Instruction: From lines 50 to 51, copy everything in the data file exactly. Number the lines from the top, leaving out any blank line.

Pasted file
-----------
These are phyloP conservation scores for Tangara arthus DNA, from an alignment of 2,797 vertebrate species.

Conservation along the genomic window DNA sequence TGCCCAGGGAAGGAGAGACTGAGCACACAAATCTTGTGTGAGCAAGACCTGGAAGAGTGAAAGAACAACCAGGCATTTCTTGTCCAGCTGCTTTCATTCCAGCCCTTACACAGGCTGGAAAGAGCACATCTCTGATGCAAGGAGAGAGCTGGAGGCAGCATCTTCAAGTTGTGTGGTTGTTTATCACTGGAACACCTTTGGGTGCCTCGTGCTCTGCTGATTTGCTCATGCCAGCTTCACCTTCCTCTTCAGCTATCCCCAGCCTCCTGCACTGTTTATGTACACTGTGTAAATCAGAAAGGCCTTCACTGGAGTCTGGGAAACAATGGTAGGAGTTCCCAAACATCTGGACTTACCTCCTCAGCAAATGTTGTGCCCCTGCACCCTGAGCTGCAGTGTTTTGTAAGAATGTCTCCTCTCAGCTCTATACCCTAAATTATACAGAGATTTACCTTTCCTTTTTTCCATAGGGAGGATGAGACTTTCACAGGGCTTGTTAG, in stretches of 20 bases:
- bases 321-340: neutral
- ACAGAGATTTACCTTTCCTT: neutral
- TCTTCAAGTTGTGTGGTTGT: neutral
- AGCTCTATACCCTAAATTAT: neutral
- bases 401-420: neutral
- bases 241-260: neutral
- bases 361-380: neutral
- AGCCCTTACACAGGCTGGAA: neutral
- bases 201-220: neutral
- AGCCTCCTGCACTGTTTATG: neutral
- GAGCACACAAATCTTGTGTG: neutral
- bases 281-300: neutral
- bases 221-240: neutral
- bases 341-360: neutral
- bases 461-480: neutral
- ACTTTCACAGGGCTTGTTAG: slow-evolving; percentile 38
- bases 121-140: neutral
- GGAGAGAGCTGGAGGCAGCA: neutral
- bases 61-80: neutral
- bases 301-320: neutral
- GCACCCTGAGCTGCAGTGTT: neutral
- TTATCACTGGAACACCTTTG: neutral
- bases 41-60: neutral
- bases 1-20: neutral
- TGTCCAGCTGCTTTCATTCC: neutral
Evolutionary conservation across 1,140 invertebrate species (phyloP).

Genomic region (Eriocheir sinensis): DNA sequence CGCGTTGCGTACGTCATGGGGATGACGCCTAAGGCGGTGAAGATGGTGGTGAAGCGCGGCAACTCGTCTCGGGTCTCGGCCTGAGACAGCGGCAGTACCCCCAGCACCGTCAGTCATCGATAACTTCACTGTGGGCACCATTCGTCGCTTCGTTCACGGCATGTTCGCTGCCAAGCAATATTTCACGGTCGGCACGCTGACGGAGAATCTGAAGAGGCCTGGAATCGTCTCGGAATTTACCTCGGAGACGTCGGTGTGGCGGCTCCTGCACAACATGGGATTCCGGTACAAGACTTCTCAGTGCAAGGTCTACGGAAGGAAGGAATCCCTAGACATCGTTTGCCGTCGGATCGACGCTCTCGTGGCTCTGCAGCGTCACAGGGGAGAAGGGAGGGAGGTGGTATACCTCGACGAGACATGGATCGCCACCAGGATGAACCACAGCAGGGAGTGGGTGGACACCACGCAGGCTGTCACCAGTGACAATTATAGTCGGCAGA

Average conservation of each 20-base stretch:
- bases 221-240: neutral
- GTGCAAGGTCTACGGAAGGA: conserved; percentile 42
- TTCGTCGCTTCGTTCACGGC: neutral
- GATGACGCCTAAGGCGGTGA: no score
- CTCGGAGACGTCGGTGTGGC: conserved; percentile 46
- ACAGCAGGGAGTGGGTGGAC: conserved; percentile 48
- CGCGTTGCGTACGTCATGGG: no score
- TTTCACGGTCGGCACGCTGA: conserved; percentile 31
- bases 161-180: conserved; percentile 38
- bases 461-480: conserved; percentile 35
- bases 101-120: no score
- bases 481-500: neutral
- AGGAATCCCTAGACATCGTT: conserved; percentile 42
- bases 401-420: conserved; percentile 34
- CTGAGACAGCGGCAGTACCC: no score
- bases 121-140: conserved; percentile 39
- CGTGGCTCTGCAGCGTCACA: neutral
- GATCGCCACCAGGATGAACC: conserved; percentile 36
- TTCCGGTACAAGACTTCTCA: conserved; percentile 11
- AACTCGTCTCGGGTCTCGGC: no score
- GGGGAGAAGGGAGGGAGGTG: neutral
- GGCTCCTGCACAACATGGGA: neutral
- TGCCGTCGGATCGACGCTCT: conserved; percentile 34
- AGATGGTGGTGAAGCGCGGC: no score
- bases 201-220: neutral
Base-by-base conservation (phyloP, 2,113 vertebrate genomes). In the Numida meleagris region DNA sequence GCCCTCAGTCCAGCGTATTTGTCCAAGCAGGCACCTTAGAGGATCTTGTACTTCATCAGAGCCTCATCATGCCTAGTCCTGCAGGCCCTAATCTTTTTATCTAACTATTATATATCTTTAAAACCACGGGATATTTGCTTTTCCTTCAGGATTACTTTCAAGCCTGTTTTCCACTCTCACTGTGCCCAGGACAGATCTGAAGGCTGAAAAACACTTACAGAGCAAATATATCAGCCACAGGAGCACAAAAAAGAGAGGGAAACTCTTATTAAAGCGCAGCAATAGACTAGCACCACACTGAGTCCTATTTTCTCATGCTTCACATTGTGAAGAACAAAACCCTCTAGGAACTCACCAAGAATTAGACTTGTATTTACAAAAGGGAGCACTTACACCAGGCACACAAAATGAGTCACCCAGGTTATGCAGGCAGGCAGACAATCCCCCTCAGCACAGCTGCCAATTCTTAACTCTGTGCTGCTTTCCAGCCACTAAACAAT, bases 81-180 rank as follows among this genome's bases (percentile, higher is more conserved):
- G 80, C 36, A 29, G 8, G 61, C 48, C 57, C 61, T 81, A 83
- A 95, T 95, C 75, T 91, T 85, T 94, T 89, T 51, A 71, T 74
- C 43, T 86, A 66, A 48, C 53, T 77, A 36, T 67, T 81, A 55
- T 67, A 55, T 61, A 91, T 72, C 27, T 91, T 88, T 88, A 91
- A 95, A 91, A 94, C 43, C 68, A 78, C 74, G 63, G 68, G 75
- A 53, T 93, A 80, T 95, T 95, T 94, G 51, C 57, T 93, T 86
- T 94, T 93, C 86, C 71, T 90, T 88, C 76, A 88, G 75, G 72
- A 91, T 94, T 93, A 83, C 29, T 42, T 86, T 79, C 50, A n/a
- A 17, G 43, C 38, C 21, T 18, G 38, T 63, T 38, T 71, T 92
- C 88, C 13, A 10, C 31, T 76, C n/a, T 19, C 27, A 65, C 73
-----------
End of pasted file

- AACTCGTCTCGGGTCTCGGC: no score
- GGGGAGAAGGGAGGGAGGTG: neutral